It would be prudent of a logistics or other service provider to determine which party is contracted with it, and to channel all claims and attach all obligations to that person only. For example, if a logistics company was hired by a collector who was invited by the art fair to showcase his collection at the fair, only the collector would be answerable to the logistics company for any unpaid bills. This is not withstanding that it was the art fair that cancelled, resulting in the unnecessary or cancelled shipments, which may not be refundable. The collector still has to pay the logistics company (and the logistics company should ensure that this is the case). It would then be up to collector to take this bill to the art fair and demand that they be reimbursed for it.

3. Stakeholders and sponsors

Stakeholders and sponsors have much to be concerned about when an art fair is suddenly cancelled. The paramount concern for this group would be to mitigate reputational risk. Stakeholders and sponsors may have invited clients and key personnel to the art fair, and it would be a dicey affair to break the news that the partnership would no longer occur—a partnership that a sponsor would have at one point had to give convincing reasons for entering into. For a supporting bank, with reputation being the cornerstone of the financial industry, it would be particularly awkward to have had aligned itself to a now forlorn organization, not to mention how humiliating it would be to rescind invitations to the opening vernissage from its top clients.

In terms of legal rights, stakeholders and sponsors should look at their contracts with the fair and pay particular attention as to whether any sponsorship amounts paid previously can be clawed back, and whether there has been any contractual breach. They can also think in terms of tortious liability, to see if there was any misrepresentation or negligent misstatement made by the art fair and that they had suffered as a result. A claim in negligence may also be explored, if the aggrieved party can show that the organizers owed them a duty of care, and that they suffered loss as this duty was breached. 

Harm to this group goes beyond what the law considers as harmful. Stakeholders may include government agencies and policymakers that relied on the art fair in their planning and policies envisaged to benefit society. Efforts to establish Singapore as a “go-to destination for contemporary art” would be undermined by negative publicity, as confidence in Singapore’s position as a stable arts hub is eroded. As dreadful as this may sound, the law does not provide recourse in these instances.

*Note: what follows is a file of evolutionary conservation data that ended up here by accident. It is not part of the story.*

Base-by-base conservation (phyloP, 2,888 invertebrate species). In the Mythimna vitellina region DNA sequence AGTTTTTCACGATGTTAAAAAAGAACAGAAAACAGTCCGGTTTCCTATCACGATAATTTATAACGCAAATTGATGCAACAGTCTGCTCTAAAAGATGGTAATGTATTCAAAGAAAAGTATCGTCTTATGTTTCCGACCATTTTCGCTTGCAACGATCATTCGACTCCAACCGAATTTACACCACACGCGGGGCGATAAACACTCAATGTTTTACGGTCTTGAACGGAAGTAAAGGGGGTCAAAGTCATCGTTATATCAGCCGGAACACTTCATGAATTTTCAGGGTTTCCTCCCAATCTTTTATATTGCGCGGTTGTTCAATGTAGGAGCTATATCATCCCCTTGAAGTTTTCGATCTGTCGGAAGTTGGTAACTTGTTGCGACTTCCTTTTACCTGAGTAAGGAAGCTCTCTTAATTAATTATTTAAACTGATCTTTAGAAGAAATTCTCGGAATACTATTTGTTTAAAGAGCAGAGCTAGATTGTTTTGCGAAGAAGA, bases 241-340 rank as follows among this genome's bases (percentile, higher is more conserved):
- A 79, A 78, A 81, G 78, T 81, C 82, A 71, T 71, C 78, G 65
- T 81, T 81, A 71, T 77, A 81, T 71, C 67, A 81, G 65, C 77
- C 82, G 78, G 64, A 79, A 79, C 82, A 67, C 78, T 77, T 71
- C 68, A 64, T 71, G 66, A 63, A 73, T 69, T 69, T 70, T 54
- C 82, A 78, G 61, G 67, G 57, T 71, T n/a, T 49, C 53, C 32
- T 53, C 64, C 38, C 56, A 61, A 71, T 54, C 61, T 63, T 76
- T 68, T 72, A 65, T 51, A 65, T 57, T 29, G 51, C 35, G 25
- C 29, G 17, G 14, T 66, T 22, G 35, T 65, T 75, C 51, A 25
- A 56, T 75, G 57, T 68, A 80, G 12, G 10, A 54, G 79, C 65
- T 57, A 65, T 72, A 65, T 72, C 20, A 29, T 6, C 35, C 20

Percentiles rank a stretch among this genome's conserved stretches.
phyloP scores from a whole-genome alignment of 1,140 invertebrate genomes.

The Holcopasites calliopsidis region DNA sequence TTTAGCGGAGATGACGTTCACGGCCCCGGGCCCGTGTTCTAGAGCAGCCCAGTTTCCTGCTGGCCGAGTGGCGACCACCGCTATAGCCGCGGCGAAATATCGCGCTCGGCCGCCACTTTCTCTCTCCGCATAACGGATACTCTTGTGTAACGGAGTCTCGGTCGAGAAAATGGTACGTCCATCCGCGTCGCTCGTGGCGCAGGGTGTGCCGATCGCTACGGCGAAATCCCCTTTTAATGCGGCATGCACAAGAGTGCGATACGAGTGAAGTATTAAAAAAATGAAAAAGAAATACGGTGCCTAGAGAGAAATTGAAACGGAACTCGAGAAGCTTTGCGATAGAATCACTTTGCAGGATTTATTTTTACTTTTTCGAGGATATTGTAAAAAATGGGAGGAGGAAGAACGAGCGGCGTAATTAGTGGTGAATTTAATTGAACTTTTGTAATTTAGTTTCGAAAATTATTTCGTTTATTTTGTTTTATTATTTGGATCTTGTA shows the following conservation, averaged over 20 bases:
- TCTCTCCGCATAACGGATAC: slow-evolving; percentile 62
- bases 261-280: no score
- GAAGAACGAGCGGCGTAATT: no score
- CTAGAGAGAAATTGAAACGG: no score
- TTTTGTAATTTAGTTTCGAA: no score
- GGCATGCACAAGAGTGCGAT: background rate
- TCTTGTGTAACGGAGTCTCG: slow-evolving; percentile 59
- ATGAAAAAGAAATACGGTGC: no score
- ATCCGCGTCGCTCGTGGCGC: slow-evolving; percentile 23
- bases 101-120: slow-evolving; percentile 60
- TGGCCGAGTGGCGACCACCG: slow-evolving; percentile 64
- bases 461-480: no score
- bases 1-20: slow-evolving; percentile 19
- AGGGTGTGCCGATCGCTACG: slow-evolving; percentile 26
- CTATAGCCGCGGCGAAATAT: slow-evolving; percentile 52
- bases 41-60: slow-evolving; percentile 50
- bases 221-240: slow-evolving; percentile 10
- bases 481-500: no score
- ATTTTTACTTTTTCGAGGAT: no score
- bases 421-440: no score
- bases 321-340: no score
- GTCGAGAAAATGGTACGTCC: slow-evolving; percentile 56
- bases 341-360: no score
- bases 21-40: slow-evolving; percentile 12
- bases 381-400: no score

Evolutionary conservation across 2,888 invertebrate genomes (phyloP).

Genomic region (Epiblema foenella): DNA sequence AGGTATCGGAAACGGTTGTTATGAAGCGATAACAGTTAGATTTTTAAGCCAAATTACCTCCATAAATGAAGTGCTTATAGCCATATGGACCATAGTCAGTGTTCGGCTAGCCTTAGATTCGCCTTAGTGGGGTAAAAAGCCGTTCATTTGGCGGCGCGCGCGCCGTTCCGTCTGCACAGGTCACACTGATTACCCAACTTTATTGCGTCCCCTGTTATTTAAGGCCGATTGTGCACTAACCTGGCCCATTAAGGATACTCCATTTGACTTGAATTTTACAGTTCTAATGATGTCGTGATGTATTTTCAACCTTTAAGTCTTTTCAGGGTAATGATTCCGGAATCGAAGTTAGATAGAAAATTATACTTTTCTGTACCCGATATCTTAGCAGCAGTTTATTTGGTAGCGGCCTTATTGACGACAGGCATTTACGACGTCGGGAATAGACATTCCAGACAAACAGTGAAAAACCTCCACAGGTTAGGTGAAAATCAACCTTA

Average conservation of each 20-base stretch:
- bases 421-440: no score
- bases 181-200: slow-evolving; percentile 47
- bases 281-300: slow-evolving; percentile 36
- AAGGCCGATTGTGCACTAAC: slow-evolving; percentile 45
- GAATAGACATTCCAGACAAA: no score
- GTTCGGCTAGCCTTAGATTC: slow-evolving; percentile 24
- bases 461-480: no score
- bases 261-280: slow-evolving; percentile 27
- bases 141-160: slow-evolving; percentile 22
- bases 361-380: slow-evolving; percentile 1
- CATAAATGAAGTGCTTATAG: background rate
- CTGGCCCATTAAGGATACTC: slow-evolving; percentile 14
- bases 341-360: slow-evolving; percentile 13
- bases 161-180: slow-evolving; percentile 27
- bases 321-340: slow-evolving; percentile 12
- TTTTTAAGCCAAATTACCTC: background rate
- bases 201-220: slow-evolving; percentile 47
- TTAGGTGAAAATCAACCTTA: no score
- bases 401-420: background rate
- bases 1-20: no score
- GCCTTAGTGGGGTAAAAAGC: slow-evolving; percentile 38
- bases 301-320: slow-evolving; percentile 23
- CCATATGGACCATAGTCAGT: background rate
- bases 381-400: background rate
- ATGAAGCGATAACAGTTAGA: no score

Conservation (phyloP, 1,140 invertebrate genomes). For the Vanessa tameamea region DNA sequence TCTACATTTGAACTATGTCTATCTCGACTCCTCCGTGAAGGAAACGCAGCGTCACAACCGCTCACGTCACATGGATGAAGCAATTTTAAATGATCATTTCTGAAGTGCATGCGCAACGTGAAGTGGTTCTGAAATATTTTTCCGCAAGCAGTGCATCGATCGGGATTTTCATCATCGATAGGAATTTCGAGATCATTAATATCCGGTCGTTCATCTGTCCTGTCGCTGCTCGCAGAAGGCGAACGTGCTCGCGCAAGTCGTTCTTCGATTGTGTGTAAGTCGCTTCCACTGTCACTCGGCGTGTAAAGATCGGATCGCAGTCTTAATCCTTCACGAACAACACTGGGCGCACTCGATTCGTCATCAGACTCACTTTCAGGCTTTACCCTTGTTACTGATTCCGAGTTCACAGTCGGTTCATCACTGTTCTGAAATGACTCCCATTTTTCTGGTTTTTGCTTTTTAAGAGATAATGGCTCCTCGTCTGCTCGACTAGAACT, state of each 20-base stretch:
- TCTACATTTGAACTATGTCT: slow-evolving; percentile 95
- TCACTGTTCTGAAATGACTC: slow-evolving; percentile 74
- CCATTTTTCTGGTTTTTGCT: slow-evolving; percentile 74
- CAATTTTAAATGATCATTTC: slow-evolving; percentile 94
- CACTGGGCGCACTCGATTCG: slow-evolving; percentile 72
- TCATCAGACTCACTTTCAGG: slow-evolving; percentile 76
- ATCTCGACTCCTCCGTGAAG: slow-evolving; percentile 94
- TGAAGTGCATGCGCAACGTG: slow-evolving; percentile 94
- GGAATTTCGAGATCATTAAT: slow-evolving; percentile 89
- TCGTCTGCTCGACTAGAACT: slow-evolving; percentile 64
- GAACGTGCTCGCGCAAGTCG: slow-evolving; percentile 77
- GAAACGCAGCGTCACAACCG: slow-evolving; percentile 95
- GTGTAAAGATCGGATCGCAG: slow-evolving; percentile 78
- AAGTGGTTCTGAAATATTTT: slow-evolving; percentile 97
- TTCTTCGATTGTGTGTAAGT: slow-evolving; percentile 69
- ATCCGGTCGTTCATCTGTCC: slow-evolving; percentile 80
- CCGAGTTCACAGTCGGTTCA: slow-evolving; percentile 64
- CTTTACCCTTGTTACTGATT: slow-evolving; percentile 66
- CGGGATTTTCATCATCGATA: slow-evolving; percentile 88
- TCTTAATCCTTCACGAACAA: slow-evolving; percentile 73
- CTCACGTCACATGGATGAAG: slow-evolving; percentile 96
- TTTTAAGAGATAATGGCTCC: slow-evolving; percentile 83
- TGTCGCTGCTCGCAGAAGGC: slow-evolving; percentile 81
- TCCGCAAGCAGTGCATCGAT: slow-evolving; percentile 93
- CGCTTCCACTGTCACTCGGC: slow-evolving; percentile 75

Installation view of Art Stage Singapore 2013’s VIP Lounge. Image via WY-TO Architects.
Installation view of Art Stage Singapore 2013’s VIP Lounge. Image via WY-TO Architects.

4. The public

The cancellation of Art Stage also affects the public. While the inability to enjoy an art fair is not a recognized legal cause of action, paying for tickets and not getting a refund for them from the doomed fair is. It must be remembered that the majority of people attending the fair are members of the public who may not be art buyers, but would like to enjoy a day out to see art. The SGD 30 (USD 22) for a standard ticket to the fair might be a substantial sum for someone who would like to enjoy art at the fair, or students who have purchased advance tickets. While it does not make economic sense to commence legal action for SGD 30, it is still an amount of money that they should not be wrongfully deprived of. The remedies for this would thus transcend the legal, and they should think of creative ways to recover these amounts, including the possibility of working with consumer protection organizations to advocate for ticket holder’s rights—especially when a large number of people are affected.

Lorenzo Rudolf, director of Art Stage Singapore. Courtesy Art Stage Singapore.

5. The art fair

For the organizer, cancelling the fair so close to the date means substantial losses suffered by the exhibitors and other parties. It would be onerous for the organizer to cancel the fair at such a late stage, unless the organizer were averting perhaps even more serious losses. Doing so opens the organizer up to tremendous legal liability, although the organizer may be insured against such risks. 

While this is an unfortunate and unprecedented situation for Singapore, the key takeaway from the exit of Art Stage is the Singapore art scene should be allowed to grow organically with room for fairs to come and go. The fall of Art Stage is a particularly hard one for all affected, made only more painful when all hope was pinned onto what was once a visionary art fair that shone a spotlight on the art and artists from region. In any case, the groundswell of support and offers to host stranded galleries and artists following its collapse is heartwarming. It is my wish for aggrieved parties to find the remedies that they seek and that we all move on from this unfortunate episode. 

Please note that this article is written for a general audience and is in no way a substitute for seeking proper legal advice. Also, there are other strategies and types of claim that cannot be discussed here in the interest of space and complexity.

Ryan Su is Counsel at WMH Law Corporation and a contributing editor to ArtAsiaPacific.